You also asked about your children and their healing prospects: my advice is that the best way to teach your children to move forward is by your own example. If they see their mom moving ahead by creating a new, happier and more optimistic life, they’ll have “permission” to do the same. If they see you forgiving their father, they will eventually do the same. I’m sure that they used to look up to their dad, but that trust and respect has now been shattered. So they must look up to you for guidance and direction. The most hopeful message you can give both them and yourself, is your desire to live a full life and be happy. This is a righteous desire and it will be granted to you in time.

Your heart, mind and soul are in the right place. Your priorities are in alignment with your spiritual beliefs. Treat this period in your life as if you were running a marathon. At times it will feel like the end of the race will never come, but surely it will. Endure with all the temporal and spiritual tools that you have available. What feels like just surviving right now will eventually become a loving and thriving life. You will have joy in your posterity. This too shall pass! You’re doing everything right. Be patient and faithful. Rely on the Spirit for comfort, guidance and protection. Hold onto hope, and may God bless you for your faithfulness!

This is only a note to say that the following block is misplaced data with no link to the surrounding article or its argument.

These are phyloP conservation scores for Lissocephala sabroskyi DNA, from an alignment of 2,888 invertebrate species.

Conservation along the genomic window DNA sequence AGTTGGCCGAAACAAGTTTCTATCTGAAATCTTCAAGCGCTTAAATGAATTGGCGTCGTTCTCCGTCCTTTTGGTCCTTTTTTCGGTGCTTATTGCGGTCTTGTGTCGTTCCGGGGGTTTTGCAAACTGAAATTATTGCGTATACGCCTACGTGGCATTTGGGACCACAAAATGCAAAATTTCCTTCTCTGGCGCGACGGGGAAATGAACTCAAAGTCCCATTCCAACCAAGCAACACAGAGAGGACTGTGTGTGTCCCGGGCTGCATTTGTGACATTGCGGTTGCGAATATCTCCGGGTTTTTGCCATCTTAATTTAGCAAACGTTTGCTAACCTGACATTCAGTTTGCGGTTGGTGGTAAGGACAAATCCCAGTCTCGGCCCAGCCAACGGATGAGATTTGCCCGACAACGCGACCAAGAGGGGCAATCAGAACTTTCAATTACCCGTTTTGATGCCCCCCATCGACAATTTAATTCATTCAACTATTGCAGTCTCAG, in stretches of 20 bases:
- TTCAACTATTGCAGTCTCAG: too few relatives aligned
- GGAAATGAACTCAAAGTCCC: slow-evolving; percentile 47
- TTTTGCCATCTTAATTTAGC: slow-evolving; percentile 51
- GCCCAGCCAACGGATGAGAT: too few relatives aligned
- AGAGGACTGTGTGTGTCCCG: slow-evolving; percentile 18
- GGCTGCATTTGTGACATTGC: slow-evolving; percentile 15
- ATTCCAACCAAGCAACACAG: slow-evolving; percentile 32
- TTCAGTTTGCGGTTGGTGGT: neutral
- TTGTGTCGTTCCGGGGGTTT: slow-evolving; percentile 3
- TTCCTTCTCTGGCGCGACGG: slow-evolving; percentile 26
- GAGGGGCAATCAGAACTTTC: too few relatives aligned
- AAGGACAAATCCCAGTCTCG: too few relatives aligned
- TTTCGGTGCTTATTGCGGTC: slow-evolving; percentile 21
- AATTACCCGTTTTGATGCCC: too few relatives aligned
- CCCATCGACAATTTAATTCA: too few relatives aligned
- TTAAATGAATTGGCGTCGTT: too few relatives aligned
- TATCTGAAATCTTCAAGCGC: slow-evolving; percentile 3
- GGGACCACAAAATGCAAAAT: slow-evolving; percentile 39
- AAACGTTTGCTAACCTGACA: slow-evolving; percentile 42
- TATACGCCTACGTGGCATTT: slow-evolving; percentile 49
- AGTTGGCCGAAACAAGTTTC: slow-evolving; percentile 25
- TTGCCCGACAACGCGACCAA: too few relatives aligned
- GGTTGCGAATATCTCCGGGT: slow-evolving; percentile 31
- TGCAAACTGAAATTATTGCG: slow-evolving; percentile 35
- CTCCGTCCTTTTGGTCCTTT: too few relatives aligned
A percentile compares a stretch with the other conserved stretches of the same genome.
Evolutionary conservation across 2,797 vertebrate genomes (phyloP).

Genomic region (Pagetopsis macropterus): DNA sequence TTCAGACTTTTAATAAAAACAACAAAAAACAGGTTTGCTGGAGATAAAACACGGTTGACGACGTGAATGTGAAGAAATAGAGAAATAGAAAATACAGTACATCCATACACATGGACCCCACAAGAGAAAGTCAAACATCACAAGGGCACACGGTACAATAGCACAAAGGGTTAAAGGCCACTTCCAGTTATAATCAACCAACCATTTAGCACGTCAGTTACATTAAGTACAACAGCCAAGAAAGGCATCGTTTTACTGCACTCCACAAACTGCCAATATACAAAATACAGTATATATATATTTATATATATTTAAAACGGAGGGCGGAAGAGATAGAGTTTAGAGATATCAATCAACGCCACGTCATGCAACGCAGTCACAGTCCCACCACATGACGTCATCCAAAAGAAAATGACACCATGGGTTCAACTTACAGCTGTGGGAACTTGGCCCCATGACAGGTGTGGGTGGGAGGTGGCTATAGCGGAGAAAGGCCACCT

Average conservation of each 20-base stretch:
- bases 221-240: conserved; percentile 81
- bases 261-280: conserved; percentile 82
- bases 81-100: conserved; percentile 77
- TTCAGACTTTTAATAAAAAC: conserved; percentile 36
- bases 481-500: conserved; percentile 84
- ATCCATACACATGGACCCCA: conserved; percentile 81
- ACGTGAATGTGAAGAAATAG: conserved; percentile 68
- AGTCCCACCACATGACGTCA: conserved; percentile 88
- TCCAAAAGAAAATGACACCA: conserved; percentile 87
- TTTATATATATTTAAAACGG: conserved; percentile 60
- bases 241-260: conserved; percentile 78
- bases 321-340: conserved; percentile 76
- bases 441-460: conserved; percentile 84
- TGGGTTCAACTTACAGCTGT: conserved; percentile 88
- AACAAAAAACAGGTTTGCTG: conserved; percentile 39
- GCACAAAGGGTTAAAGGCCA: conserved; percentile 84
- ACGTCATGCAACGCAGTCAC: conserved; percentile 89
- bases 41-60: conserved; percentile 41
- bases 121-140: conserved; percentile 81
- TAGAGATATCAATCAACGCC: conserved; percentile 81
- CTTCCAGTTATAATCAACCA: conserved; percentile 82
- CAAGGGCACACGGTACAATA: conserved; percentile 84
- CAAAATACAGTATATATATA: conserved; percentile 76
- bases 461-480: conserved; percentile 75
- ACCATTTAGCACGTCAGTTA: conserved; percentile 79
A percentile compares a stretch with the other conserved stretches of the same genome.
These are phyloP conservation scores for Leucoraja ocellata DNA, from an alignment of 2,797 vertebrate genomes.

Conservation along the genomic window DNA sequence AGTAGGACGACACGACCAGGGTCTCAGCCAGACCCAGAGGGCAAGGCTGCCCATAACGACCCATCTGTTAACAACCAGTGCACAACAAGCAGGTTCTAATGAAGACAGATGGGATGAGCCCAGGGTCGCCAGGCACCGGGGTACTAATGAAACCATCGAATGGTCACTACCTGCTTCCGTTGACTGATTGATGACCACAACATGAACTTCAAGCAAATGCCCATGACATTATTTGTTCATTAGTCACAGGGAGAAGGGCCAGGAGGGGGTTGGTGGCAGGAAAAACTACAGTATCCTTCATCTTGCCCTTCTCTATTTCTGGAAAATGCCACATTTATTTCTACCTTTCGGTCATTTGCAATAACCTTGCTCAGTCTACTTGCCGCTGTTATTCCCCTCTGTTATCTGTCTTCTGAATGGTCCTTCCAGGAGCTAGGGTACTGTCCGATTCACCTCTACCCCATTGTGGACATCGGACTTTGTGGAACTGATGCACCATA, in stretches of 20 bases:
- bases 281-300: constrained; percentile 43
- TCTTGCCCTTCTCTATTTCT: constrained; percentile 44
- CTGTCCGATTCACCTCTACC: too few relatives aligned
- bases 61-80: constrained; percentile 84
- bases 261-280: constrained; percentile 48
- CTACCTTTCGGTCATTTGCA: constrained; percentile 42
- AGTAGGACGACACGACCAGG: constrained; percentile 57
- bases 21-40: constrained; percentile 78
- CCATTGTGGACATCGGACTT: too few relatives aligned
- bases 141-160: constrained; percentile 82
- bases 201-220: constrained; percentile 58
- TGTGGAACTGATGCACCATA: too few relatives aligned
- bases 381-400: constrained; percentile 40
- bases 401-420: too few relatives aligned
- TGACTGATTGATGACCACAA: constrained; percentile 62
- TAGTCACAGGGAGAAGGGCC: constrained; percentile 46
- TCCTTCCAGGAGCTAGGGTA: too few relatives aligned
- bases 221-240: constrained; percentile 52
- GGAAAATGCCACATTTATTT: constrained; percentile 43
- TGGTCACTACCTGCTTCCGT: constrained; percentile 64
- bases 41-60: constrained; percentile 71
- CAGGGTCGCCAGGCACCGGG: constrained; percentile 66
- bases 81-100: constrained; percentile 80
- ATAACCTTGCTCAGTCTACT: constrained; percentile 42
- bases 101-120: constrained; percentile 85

Dr. Elia Gourgouris is a nationally known speaker, relationship coach, and the president of With over 20 years of experience, he has inspired thousands of individuals and couples to find greater happiness and fulfillment, both in their careers and their personal lives. He holds a degree from UCLA and a Ph.D. in psychology. Dr. Gourgouris speaks to groups around the country regarding women’s issues, self esteem, communications skills, and relationships. He is also a favorite presenter at both BYU and BYU-ID Education Weeks, and Time Out for Women conferences. He is the author of “DTR: What You Need to Know Before You Get Married” and he has an upcoming CD entitled “The Multi-Platinum Marriage: Going from Just Surviving to Thriving!” He and his wife, Sona, live near Boulder, Colorado, with their children.

Physical or Emotional Intimacy?

May 18th, 2009 by Dr. Elia | 0

Dear Dr. Elia,

I’ve been married for twenty years, and my husband has become very controlling over the years. I ended up seeking counseling about 2 years ago and I also talked to my bishop (who was NO help, by the way, his basic advice was to pray and read my scriptures and have family home evening…which of course, we’ve done all along) anyway my counselor opened my eyes to the emotional blackmail I’ve been living with. He recommended that we come as a couple but my husband refused. Not knowing what to do, I just tried to fake along like everything was OK, but it only made me more depressed. Then my husband started dropping hints that we would be better off divorced. I can’t explain how I felt about that…mostly anger. I again suggested counseling. He agreed to go this time. But after only a couple of sessions, he was expecting overnight success, mainly- he thinks I should be all kissy and huggy with him, but I don’t feel any affection for him anymore. I don’t know how I should respond to this increased demand for affection. It makes me sick when he touches me. He says that if I don’t show him in this way, that I’m willing to try to make our marriage work, then he will just assume that I hate him and he will leave. I am really confused and need some quick advice because he keeps sending me lovey-dovey text messages and I need to know the best way to respond.


PS- he has never- before now- sent love messages of any kind or
tried to hug me all the time like this. I feel like I’m suffocating!


Dear Wylee,